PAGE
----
This month the consumer magazine compared the prices of Foxtel and Quickflix against the pricing of Netflix, which is only available overseas.
But by using unblocking methods such as paid services unblock-us.com and blockless.tv, or browser plug-ins like Hola, consumers can subscribe to Netflix in the US and view content faster and cheaper than Australian subscription services. And it’s entirely legal.
Consumers understand that paying for content is necessary to keep high-cost TV shows and movies in production. In many instances, illegal downloading has become commonplace because media companies have failed to keep up with changing consumer viewing habits and technology.
The success of legal music streaming services such as Spotify in Australia shows that consumers are willing to pay for content if they can get it when and how they want it.
Spotify offers a free ad-based service, as well as a premium ad-free one. Australasian managing director Kate Vale believes that Spotify provides a legal alternative to piracy, which contributes to its success.
“[Piracy] was huge in Australia,” Ms Vale said in May this year. “What has been shown in other markets is that when we do a launch, piracy does go down.”
TV and movie studios need to adapt to the changing world and give Australian consumers better access to content at more competitive prices. This presents new commercial possibilities for them, and is also the best way of taking incentives away from piracy.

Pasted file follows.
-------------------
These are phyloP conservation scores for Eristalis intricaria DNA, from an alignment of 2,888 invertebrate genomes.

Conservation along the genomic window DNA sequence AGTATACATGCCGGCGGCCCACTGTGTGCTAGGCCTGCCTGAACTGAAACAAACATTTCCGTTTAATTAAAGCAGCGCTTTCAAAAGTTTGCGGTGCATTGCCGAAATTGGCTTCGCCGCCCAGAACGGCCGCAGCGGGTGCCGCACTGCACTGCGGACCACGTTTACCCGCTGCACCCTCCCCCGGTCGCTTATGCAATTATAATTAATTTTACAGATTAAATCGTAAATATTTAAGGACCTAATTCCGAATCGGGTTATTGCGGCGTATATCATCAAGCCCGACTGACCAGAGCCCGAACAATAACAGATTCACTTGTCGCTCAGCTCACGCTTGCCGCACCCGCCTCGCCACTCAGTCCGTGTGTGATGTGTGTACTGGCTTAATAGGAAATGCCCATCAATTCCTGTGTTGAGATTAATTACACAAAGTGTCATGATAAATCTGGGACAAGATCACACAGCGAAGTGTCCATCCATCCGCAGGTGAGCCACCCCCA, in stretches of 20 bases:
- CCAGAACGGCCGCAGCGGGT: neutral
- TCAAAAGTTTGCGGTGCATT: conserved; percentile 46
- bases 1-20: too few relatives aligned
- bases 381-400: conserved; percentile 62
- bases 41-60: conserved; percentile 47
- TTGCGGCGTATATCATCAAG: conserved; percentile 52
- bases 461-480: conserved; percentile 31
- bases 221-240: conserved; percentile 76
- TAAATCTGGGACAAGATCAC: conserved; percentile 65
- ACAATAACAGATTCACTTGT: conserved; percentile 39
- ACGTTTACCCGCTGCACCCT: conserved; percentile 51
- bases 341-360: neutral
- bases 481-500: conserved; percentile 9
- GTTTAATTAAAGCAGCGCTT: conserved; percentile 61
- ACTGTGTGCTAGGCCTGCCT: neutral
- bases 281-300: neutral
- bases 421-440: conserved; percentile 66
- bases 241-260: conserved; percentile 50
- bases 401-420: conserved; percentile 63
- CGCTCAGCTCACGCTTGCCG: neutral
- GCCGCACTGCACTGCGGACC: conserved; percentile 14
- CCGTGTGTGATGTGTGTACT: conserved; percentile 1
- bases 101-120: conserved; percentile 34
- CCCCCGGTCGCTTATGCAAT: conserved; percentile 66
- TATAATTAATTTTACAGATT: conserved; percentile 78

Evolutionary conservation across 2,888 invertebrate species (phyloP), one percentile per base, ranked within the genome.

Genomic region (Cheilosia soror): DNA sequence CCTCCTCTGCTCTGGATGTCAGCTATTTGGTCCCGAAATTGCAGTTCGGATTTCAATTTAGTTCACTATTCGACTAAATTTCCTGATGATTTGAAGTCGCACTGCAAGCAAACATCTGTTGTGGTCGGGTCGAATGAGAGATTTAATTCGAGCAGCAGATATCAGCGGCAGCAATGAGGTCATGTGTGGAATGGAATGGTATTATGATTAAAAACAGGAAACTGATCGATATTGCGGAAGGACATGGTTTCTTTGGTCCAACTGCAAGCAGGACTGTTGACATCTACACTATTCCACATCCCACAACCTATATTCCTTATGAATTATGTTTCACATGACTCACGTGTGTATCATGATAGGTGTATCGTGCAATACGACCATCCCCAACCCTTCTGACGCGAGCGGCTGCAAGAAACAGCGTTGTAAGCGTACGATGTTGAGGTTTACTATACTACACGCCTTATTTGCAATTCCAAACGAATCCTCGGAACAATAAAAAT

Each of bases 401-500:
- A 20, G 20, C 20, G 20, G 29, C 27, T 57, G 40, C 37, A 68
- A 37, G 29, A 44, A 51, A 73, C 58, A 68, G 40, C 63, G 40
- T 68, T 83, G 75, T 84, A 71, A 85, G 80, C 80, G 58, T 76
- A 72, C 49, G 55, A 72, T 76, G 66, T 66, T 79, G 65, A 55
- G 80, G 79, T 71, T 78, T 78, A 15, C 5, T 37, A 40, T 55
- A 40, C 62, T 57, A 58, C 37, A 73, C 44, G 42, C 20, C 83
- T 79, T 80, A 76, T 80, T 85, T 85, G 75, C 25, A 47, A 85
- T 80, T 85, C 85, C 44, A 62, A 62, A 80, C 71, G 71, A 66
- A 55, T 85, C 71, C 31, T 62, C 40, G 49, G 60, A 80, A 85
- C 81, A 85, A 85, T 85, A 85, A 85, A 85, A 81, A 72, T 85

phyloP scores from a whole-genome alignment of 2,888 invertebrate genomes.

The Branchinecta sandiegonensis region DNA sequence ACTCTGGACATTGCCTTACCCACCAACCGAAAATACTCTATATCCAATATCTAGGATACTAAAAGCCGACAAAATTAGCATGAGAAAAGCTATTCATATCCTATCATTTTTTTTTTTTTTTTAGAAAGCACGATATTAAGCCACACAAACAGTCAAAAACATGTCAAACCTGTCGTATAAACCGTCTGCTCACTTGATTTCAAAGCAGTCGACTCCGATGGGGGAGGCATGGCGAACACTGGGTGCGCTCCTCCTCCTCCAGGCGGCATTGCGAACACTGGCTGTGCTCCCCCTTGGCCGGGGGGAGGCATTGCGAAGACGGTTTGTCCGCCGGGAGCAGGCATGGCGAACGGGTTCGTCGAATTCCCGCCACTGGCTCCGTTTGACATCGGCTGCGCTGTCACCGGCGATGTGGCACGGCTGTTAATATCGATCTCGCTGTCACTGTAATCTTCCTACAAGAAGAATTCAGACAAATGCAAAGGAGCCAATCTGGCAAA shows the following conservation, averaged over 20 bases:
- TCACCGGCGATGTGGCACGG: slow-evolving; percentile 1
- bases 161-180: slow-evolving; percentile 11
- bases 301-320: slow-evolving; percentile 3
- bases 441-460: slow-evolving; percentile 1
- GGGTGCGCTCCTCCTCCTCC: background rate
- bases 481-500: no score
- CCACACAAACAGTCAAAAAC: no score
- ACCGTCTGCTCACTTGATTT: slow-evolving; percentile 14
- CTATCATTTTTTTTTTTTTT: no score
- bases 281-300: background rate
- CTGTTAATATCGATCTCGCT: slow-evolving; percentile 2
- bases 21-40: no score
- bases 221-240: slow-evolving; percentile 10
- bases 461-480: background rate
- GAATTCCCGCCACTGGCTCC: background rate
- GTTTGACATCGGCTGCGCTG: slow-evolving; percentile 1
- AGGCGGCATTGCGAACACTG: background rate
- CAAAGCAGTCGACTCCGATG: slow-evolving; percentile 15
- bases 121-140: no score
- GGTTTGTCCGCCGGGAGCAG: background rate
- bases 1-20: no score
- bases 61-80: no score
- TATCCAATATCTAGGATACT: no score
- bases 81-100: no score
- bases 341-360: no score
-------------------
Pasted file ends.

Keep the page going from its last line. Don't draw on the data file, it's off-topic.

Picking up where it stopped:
Appealing to governments to crack down on illegal downloading through punitive measures such as the three-strikes law – which can strip consumers of important essential services – is the wrong path.
Provide consumers with an accessible, affordable and legal alternative to piracy, and they will take it.
CHOICE is even advocating a social media campaign to spread the word. “Don’t play by their rules” it insists.
However it neglected to mention Foxtel will launch its IPTV service Foxtel Play in mid-August.
The Australian reports the Play service will allow consumers to watch programs from more than 40 channels across multiple internet connected devices including selected connected TVs and games consoles at home as well as with compatible smartphones, tablets and PC and Mac computers through the Foxtel Go app. Foxtel Play will not require lock-in contracts and channel packages will start from $25 a month.
“That will liberate for a lot of people who have found Foxtel to be cost-prohibitive,” Brian Walsh said this week.
“It will allow a lot of people who could not afford Foxtel before to get a Foxtel product over the net on to their PCs or on to their smart TVs.”